So what changed? Well, what changed is your perception of the meat. When it comes to eating animals our perception is shaped largely, if not entirely, by our culture. In meat-eating cultures around the world, out of over 7 million animal species, people tend to classify only a handful as edible. All the rest are inedible and disgusting.

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So the question is, why are we not disgusted by the select species we have learned to think of as edible? And why don’t we ever ask why? Have you ever wondered why you might eat certain animals but not others? Have you ever wondered why you haven’t wondered?

For much of my life I never wondered about my choice to eat certain animals because I never even knew I had a choice. No one had ever asked me if I believed in eating animals. Eating animals was just a given. So, I never thought about how strange it was that I could pet my dog with one hand, while I ate a pork chop with the other. A pork chop that had once been an animal who was at least as sentient and intelligent as my dog. And frankly I didn’t want to think about this contradiction; it was just easier not to.

It wasn’t until 1989 that I started asking why. I had been hospitalized after eating what would be my very last hamburger. A burger that was contaminated with the dangerous bacteria campylobacter. After being so sick I swore off meat. And then something interesting happened.

When I stopped eating animals I had a paradigm shift. In other words, I didn’t see different things, I saw the same things differently. Beef stew seemed no different than golden retriever stew. And everywhere I turned I saw people putting the bodies of dead animals into their mouth as though nothing at all were wrong. So I became very curious as to how rational caring people, like myself, could just stop thinking and feeling.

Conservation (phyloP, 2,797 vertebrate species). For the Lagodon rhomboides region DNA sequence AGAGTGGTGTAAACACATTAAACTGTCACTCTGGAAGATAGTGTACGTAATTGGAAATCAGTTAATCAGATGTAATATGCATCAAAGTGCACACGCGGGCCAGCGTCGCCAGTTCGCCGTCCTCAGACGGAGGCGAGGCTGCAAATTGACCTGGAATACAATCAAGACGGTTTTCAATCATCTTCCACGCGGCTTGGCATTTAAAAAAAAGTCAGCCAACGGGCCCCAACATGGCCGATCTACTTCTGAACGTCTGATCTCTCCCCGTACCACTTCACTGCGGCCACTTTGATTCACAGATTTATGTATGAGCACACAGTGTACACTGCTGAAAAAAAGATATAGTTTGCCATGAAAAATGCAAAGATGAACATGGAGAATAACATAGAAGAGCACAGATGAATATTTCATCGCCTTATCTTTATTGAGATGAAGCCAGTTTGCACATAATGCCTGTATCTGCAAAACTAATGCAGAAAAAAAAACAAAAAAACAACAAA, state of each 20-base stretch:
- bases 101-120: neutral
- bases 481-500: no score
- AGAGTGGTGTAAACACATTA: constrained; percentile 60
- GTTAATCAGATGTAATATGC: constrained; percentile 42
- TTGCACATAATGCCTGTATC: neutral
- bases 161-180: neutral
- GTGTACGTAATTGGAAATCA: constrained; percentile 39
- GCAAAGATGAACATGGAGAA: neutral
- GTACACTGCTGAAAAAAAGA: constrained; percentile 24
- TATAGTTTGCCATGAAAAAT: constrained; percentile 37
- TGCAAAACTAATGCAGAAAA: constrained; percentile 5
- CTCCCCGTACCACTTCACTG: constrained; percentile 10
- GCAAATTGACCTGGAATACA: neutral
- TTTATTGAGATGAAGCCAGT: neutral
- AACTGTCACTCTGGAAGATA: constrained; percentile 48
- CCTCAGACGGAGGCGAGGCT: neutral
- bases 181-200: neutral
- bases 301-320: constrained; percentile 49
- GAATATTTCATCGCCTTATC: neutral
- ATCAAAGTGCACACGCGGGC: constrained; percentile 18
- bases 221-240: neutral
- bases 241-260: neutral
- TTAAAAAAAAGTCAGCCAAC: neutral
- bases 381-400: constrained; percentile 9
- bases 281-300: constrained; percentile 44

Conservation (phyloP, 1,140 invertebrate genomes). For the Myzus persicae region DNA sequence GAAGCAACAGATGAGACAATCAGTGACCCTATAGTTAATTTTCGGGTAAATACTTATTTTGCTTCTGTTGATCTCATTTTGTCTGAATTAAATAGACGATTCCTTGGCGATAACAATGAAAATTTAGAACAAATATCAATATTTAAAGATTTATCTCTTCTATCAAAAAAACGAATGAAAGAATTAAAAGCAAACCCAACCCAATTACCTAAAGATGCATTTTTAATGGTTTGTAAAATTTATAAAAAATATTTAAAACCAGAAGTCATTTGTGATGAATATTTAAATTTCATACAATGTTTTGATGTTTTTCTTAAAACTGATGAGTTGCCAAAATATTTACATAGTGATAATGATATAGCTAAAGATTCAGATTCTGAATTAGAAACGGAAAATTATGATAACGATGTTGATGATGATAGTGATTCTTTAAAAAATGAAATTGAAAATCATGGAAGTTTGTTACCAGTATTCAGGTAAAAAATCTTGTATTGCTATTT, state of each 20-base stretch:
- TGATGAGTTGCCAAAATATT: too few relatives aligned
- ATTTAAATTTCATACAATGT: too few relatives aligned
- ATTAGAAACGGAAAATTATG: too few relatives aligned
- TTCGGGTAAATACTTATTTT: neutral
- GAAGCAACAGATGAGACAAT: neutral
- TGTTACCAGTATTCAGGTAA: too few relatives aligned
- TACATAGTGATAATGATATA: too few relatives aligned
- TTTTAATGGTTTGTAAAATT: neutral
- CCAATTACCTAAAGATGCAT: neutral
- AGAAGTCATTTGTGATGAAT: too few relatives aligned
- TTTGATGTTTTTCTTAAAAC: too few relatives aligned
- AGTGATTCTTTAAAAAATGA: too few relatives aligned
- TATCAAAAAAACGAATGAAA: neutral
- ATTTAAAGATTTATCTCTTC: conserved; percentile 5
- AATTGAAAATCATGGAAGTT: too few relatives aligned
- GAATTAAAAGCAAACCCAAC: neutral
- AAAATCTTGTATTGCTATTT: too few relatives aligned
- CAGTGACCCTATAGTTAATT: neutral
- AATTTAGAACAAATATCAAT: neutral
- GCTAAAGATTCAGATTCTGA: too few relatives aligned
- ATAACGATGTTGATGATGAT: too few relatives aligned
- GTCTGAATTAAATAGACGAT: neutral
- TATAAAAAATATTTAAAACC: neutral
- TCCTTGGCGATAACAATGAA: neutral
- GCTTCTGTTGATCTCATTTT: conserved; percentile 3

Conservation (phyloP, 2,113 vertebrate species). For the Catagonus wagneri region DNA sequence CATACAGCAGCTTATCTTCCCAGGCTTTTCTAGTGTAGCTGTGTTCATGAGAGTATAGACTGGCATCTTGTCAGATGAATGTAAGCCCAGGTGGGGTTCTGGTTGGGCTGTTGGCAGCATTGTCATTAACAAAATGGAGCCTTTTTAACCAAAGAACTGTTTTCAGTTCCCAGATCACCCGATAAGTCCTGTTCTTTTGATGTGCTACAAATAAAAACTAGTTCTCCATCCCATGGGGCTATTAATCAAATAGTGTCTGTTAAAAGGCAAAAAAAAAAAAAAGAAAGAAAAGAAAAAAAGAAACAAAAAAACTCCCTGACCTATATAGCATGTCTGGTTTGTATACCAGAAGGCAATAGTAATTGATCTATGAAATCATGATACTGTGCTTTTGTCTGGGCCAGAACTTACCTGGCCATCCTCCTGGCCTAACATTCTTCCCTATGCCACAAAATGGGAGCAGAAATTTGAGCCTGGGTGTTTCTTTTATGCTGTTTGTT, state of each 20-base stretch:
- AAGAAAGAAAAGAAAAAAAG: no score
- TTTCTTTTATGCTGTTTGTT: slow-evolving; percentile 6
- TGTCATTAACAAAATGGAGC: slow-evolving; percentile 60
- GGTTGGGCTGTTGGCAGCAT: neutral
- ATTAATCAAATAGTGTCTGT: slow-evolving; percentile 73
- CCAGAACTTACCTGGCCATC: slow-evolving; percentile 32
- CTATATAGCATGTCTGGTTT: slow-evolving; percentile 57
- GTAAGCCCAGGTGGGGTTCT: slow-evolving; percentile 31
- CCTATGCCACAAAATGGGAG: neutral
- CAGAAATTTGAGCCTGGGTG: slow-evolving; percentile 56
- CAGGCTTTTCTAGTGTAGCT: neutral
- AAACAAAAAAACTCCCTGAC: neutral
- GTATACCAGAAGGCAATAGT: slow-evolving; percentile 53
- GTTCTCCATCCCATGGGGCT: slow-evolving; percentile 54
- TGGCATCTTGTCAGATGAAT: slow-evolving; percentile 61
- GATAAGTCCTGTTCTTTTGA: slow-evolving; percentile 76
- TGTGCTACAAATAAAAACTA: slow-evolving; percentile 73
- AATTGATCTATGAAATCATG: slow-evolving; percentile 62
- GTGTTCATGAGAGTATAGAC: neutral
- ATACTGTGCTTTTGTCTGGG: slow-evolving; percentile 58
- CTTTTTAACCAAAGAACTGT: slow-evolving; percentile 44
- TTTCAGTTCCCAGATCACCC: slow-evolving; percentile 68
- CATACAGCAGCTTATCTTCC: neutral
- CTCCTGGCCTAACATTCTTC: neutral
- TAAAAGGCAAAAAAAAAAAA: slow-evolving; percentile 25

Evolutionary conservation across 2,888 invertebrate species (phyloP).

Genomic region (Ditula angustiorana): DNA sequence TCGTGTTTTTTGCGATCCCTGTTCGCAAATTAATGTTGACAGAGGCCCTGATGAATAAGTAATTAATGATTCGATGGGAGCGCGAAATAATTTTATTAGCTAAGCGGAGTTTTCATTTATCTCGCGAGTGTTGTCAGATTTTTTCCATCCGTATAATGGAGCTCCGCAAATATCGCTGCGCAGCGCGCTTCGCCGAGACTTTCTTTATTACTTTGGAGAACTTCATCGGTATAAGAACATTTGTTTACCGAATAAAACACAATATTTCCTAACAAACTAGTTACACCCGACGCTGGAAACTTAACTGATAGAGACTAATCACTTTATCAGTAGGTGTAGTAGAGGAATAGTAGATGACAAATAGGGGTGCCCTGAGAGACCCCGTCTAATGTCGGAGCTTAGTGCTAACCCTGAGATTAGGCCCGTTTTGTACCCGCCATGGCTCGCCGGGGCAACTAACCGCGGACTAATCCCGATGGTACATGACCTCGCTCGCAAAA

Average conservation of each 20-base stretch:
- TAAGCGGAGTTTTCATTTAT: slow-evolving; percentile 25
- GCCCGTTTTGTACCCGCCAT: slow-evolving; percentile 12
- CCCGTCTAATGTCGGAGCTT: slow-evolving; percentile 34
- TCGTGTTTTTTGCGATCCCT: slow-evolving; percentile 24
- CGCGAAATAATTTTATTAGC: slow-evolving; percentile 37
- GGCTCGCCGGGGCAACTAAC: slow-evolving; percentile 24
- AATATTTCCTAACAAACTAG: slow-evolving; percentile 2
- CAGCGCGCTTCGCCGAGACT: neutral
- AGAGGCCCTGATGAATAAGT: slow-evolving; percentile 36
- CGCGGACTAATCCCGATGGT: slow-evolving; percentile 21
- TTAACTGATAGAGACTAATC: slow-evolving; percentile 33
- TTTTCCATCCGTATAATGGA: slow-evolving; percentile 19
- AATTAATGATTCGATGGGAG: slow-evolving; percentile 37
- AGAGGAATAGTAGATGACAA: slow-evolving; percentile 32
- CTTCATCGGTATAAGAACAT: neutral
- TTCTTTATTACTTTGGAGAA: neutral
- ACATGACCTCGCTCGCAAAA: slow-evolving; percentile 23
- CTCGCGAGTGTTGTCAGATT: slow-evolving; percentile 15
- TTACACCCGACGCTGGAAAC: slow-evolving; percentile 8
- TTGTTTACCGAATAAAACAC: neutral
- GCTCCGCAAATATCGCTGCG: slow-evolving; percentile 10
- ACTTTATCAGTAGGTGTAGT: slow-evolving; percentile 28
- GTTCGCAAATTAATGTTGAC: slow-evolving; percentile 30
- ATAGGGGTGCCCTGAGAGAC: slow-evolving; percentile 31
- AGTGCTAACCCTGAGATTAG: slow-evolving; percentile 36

Well, two advanced degrees later, I had my answer. And this is what I discovered: There is an invisible belief system or ideology that conditions us to eat certain animals. And I named the system: Carnism. We tend to assume that only vegans and vegetarians follow a belief system. But when eating animals is not a necessity — which is the case in much of the world today — then it is a choice. And choices always stem from beliefs.

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Now carnism is a dominant ideology. Meaning that it’s so widespread, its doctrine is seen as a given rather than a choice. Eating animals is just the way things are. And it is a violent ideology. Meat cannot be procured without violence. And egg and dairy production cause extensive harm to animals. Ideologies such as carnism run counter to core human values — values such as compassion, justice and authenticity. And so they need to use defense mechanisms that distort our thoughts and numb our feelings so that we act against our values without fully realizing what we are doing.

Now, the main defense of carnism is denial, which is expressed largely through invisibility. The ideology itself is invisible and so are its victims. For instance, 1.2 billion farmed animals are slaughtered globally every week. So in one week more farmed animals are killed than the total number of people killed in all wars throughout history.

But how many of these animals have you seen? Where are they? Approximately 98% of the meat, eggs and dairy we eat comes from animals who were raised in factory farms. Windowless sheds in remote locations that are virtually impossible to obtain access to. Yet, although these animals are treated as commodities, they are in fact sentient, intelligent individuals with lives that matter to them. In a moment I’m going to show a two-minute video of animal factories which can be difficult to watch. So I want to remind you that my intention is simply to raise awareness. So I have to make the invisible visible. I’ve selected material that I think is sufficient to inform you, without traumatizing you. But if it’s too difficult to watch, just close your eyes and plug your ears.